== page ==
The Second Reading (1 Cor 10:16-17) reminds us that Jesus choose bread because it is something we can all share. Nowadays, we sometimes miss that point, as we are all too busy eating our own food, especially our own favourite food, and thus forget that food is something that we share together. Indeed, sharing food with our family and our friends and with those in need, is one of the great things about being alive. In our rich culture, we learn it now most often when we share cake, for example on our birthday, when we have the great joy of blowing out our candles and cutting the cake so that we can hand it out and share it with everyone who is celebrating with us.

That is surely what St Paul is getting at with his image of the loaf. “The fact that there is only one loaf means that though there are many of us, we form a single body because we all have a share in the one loaf.” It is always a bit sad when we hear people talk of making their Communion, as if it were something they did alone, as if it were something just for them. In fact, it is called Communion precisely because it is not only Communion with God but Communion with one another. We all need to remember that we come to Mass as much for each other as for ourselves. When we miss Mass we are letting down everyone else who is at Mass. They miss us, and if enough people decide to do something else, then the absence of all these people becomes something we can all feel.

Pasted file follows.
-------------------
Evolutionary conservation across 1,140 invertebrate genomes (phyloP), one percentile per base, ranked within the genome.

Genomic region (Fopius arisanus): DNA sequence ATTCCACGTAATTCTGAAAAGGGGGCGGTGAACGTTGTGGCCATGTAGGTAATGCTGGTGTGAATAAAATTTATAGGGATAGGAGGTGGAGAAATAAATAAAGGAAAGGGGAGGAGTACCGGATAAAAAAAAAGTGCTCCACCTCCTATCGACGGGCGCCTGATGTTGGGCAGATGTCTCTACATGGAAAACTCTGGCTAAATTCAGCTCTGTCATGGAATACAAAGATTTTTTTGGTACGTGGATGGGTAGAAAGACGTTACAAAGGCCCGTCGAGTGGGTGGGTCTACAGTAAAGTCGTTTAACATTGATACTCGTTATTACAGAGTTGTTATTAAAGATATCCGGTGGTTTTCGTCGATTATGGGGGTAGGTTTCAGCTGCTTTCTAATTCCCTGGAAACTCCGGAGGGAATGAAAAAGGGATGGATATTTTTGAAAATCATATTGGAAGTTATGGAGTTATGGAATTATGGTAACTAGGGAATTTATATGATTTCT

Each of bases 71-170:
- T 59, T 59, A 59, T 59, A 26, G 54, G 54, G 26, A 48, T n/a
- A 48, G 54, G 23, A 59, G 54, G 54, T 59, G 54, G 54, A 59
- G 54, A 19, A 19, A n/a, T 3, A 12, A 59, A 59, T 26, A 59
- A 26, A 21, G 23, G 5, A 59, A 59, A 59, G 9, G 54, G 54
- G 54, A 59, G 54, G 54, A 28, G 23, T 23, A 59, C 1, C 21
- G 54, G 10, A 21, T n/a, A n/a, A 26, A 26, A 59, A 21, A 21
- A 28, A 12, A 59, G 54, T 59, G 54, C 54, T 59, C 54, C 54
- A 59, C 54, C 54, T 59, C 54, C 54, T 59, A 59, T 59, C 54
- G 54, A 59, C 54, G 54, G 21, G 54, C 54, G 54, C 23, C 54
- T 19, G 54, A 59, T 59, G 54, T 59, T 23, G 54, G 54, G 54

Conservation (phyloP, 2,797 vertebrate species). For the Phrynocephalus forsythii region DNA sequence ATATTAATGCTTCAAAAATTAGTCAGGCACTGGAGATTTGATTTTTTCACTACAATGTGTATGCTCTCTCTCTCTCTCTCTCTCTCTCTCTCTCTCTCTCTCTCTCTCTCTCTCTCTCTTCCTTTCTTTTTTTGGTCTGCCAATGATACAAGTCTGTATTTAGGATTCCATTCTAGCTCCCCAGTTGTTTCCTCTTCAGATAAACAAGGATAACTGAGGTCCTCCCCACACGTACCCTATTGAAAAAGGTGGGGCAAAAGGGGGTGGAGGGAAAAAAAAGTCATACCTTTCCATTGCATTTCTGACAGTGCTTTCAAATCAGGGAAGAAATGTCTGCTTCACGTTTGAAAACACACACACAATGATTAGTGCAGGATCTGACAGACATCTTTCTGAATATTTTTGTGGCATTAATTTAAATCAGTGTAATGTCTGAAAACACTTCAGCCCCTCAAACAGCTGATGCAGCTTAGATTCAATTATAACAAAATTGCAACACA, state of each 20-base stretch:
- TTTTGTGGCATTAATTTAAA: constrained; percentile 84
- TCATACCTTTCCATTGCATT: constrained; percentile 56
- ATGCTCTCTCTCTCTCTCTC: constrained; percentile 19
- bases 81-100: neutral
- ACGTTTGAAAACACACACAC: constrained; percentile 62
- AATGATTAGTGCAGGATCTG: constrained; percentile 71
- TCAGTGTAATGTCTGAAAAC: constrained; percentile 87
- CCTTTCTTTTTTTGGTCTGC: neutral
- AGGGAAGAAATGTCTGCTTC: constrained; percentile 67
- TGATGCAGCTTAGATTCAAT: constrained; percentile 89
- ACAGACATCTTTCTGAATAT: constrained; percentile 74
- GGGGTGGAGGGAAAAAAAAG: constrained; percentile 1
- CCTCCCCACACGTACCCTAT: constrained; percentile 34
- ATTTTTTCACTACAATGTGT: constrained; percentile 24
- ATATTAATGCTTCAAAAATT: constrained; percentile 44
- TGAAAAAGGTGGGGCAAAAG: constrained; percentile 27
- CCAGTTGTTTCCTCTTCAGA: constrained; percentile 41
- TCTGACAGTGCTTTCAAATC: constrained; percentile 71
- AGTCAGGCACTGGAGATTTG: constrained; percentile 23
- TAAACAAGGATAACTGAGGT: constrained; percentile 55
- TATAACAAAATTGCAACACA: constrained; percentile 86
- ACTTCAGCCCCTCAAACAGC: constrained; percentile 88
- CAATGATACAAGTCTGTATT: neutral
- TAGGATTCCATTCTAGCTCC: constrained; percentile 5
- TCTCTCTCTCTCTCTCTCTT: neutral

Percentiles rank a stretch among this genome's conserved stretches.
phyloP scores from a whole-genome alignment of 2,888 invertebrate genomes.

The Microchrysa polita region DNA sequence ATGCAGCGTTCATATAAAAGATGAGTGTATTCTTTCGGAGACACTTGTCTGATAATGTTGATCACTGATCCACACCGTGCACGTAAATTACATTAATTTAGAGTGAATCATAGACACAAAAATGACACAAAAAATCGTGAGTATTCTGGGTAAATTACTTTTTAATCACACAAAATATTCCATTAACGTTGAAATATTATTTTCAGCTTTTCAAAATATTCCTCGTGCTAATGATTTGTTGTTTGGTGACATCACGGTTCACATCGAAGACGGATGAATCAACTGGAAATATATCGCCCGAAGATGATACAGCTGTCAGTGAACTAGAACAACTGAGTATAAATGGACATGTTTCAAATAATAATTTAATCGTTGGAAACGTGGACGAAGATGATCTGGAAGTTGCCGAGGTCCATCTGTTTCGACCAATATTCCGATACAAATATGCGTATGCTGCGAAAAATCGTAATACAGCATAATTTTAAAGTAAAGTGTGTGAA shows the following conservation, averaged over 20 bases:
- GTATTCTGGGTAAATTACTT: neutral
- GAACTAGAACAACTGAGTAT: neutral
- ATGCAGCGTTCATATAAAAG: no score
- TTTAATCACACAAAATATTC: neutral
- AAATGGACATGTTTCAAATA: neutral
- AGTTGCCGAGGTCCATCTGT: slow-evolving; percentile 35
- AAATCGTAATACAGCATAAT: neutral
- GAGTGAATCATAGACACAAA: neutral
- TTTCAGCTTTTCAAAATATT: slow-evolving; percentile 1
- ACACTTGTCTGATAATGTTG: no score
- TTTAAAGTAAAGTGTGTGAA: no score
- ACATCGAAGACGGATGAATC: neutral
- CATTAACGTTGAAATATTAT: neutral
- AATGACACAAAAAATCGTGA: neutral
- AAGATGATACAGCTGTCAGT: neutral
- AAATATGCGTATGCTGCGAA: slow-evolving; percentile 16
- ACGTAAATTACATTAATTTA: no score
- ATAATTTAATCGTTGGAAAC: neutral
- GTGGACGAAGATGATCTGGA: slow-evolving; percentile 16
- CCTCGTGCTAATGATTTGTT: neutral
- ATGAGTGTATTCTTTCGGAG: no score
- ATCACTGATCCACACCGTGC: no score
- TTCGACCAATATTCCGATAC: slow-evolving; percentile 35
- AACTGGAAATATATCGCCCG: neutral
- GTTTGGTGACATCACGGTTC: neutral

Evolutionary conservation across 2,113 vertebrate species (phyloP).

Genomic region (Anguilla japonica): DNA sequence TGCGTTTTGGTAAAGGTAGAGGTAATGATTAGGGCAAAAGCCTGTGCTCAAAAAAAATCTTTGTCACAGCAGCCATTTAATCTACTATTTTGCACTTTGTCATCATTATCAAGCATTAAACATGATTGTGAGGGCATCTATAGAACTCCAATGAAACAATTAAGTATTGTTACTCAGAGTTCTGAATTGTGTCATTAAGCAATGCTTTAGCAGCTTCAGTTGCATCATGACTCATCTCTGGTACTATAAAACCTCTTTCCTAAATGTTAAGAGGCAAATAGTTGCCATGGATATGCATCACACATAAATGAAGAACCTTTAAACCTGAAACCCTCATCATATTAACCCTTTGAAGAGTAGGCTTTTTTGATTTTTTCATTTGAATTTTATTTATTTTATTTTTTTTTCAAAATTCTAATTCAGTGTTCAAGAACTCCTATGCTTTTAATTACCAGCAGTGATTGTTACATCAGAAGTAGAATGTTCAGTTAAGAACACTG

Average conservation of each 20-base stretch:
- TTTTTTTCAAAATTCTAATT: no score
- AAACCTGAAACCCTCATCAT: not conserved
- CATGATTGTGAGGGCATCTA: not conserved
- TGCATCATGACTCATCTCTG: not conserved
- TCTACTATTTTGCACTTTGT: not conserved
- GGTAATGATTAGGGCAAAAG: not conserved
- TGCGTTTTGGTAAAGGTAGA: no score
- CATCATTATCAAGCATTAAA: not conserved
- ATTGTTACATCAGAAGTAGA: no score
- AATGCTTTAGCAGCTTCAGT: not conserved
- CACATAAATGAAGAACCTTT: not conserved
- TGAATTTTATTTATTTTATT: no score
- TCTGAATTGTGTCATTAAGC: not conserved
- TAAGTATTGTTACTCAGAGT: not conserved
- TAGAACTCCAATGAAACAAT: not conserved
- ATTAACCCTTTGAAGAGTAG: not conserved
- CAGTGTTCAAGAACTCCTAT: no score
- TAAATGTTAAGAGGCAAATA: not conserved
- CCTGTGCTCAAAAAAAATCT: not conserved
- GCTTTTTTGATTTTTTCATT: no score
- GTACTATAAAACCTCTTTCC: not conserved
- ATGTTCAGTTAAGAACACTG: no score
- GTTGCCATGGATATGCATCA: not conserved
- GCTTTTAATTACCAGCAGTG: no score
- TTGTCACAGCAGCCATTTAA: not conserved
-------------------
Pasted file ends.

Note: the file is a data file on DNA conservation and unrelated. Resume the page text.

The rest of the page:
The third reason why Jesus chooses to be especially present for us in bread is best explained by reminding ourselves that Holy Communion is sometimes called the Medicine of Immortality. This is a term we first hear used by St Ignatius of Antioch who was writing in the early 2nd Century. I am reminded daily of the significance of this concept, since I have to take various pills to stay alive and healthy – pills to keep my blood pressure down and my thyroid level up etc etc. Taking these pills is very boring, and remembering to take them especially when other more exciting things happen in my life, can be very difficult. Yet if I fail to take them, then I know that gradually my physical body will fail.

It is surely the same with Holy Communion. It is not always very exciting to be at Mass, especially when there is something more exciting to do. And when we miss Mass we do not notice that we are any the worse off – after all think of all the people in the world who seem to survive without ever receiving Communion? But nonetheless it is the medicine of immortality, and whether we notice it or not, in the long run, received regularly and prayerfully, it draws us closer and closer to God – it prepares us for immortal life when we will be one with God for ever.